The Starless Sea by Erin Morgenstern
Length: 512 pages
Audiobook Length: 18 hours and 37 minutes
First Published: 2019
Zachary Ezra Rawlins is a graduate student in Vermont when he discovers a mysterious book hidden in the stacks. As he turns the pages, entranced by tales of lovelorn prisoners, key collectors, and nameless acolytes, he reads something strange: a story from his own childhood. Bewildered by this inexplicable book and desperate to make sense of how his own life came to be recorded, Zachary uncovers a series of clues—a bee, a key, and a sword—that lead him to a masquerade party in New York, to a secret club, and through a doorway to an ancient library hidden far below the surface of the earth.
What Zachary finds in this curious place is more than just a buried home for books and their guardians—it is a place of lost cities and seas, lovers who pass notes under doors and across time, and of stories whispered by the dead. Zachary learns of those who have sacrificed much to protect this realm, relinquishing their sight and their tongues to preserve this archive, and also of those who are intent on its destruction.
Together with Mirabel, a fierce, pink-haired protector of the place, and Dorian, a handsome, barefoot man with shifting alliances, Zachary travels the twisting tunnels, darkened stairwells, crowded ballrooms, and sweetly soaked shores of this magical world, discovering his purpose—in both the mysterious book and in his own life.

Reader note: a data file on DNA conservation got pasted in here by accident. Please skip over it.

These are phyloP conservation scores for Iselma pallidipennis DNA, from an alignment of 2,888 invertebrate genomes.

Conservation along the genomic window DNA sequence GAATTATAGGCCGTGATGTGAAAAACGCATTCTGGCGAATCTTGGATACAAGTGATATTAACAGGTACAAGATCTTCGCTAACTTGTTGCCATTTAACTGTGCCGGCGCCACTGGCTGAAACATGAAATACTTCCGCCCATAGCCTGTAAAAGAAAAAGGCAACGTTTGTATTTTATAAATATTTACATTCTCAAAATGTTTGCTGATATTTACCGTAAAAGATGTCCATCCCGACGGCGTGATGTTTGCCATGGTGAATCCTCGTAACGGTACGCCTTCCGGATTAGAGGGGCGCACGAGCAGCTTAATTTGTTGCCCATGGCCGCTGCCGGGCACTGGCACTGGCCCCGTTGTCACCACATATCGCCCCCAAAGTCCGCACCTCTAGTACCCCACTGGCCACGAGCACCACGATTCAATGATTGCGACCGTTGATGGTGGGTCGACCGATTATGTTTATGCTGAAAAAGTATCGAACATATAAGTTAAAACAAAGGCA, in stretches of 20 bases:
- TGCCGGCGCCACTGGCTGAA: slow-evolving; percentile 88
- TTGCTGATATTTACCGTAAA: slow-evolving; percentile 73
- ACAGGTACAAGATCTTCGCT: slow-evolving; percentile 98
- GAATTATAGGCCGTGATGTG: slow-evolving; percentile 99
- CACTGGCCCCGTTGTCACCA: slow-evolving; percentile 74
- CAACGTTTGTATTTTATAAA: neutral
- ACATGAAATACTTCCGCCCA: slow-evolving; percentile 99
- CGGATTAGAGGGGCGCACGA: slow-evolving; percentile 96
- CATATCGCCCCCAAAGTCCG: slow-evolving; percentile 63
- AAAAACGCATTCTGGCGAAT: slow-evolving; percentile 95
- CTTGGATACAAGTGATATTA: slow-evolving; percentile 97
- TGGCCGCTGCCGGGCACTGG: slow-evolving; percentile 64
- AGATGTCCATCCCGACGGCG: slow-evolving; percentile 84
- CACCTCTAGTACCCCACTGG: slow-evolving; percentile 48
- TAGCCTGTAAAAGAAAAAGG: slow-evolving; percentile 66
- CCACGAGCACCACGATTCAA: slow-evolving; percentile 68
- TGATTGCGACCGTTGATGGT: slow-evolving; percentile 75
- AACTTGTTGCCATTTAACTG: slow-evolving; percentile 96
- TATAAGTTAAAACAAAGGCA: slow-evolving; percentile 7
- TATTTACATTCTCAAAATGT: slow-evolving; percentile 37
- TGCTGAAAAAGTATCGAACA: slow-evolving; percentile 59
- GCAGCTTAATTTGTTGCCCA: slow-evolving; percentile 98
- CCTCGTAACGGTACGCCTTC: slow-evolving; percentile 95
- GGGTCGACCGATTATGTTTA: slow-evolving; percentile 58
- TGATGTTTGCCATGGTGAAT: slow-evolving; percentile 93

Quotes from The Starless Sea
Everyone wants the stars. Everyone wishes to grasp that which exists out of reach. To hold the extraordinary in their hands and keep the remarkable in their pockets.
Not all stories speak to all listeners, but all listeners can find a story that does, somewhere, sometime. In one form or another.
A boy at the beginning of a story has no way of knowing that the story has begun.
Having a physical reaction to a lack of book is not unusual.
Strange, isn’t it? To love a book. When the words on the pages become so precious that they feel like part of your own history because they are. It’s nice to finally have someone read stories I know so intimately.